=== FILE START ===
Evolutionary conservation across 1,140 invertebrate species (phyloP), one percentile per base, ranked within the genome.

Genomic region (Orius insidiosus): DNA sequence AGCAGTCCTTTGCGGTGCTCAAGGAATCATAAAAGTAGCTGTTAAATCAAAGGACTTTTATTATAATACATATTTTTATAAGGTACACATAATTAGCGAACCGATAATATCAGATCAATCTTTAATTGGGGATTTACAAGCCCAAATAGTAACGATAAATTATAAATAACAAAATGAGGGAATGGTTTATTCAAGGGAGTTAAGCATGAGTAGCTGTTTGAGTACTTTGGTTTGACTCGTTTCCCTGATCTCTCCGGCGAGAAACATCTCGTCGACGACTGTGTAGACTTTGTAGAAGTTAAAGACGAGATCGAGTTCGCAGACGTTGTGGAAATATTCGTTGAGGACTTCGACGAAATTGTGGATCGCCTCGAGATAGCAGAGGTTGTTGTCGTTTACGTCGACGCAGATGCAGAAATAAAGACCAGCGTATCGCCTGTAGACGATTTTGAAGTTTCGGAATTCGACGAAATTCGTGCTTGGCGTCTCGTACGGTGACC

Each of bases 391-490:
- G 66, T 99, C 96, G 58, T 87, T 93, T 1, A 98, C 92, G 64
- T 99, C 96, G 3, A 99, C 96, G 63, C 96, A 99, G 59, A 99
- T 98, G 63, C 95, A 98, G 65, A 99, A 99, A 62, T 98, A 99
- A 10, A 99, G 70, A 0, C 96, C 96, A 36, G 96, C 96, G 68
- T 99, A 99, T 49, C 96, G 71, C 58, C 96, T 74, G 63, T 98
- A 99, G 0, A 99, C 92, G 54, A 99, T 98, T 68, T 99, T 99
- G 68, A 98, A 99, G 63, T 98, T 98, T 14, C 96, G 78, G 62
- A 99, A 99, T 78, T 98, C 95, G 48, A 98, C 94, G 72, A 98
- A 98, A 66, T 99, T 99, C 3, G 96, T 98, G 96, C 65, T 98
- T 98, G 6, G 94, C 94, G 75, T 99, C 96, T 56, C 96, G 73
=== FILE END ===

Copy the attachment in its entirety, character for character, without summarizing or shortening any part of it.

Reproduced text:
Evolutionary conservation across 1,140 invertebrate species (phyloP), one percentile per base, ranked within the genome.

Genomic region (Orius insidiosus): DNA sequence AGCAGTCCTTTGCGGTGCTCAAGGAATCATAAAAGTAGCTGTTAAATCAAAGGACTTTTATTATAATACATATTTTTATAAGGTACACATAATTAGCGAACCGATAATATCAGATCAATCTTTAATTGGGGATTTACAAGCCCAAATAGTAACGATAAATTATAAATAACAAAATGAGGGAATGGTTTATTCAAGGGAGTTAAGCATGAGTAGCTGTTTGAGTACTTTGGTTTGACTCGTTTCCCTGATCTCTCCGGCGAGAAACATCTCGTCGACGACTGTGTAGACTTTGTAGAAGTTAAAGACGAGATCGAGTTCGCAGACGTTGTGGAAATATTCGTTGAGGACTTCGACGAAATTGTGGATCGCCTCGAGATAGCAGAGGTTGTTGTCGTTTACGTCGACGCAGATGCAGAAATAAAGACCAGCGTATCGCCTGTAGACGATTTTGAAGTTTCGGAATTCGACGAAATTCGTGCTTGGCGTCTCGTACGGTGACC

Each of bases 391-490:
- G 66, T 99, C 96, G 58, T 87, T 93, T 1, A 98, C 92, G 64
- T 99, C 96, G 3, A 99, C 96, G 63, C 96, A 99, G 59, A 99
- T 98, G 63, C 95, A 98, G 65, A 99, A 99, A 62, T 98, A 99
- A 10, A 99, G 70, A 0, C 96, C 96, A 36, G 96, C 96, G 68
- T 99, A 99, T 49, C 96, G 71, C 58, C 96, T 74, G 63, T 98
- A 99, G 0, A 99, C 92, G 54, A 99, T 98, T 68, T 99, T 99
- G 68, A 98, A 99, G 63, T 98, T 98, T 14, C 96, G 78, G 62
- A 99, A 99, T 78, T 98, C 95, G 48, A 98, C 94, G 72, A 98
- A 98, A 66, T 99, T 99, C 3, G 96, T 98, G 96, C 65, T 98
- T 98, G 6, G 94, C 94, G 75, T 99, C 96, T 56, C 96, G 73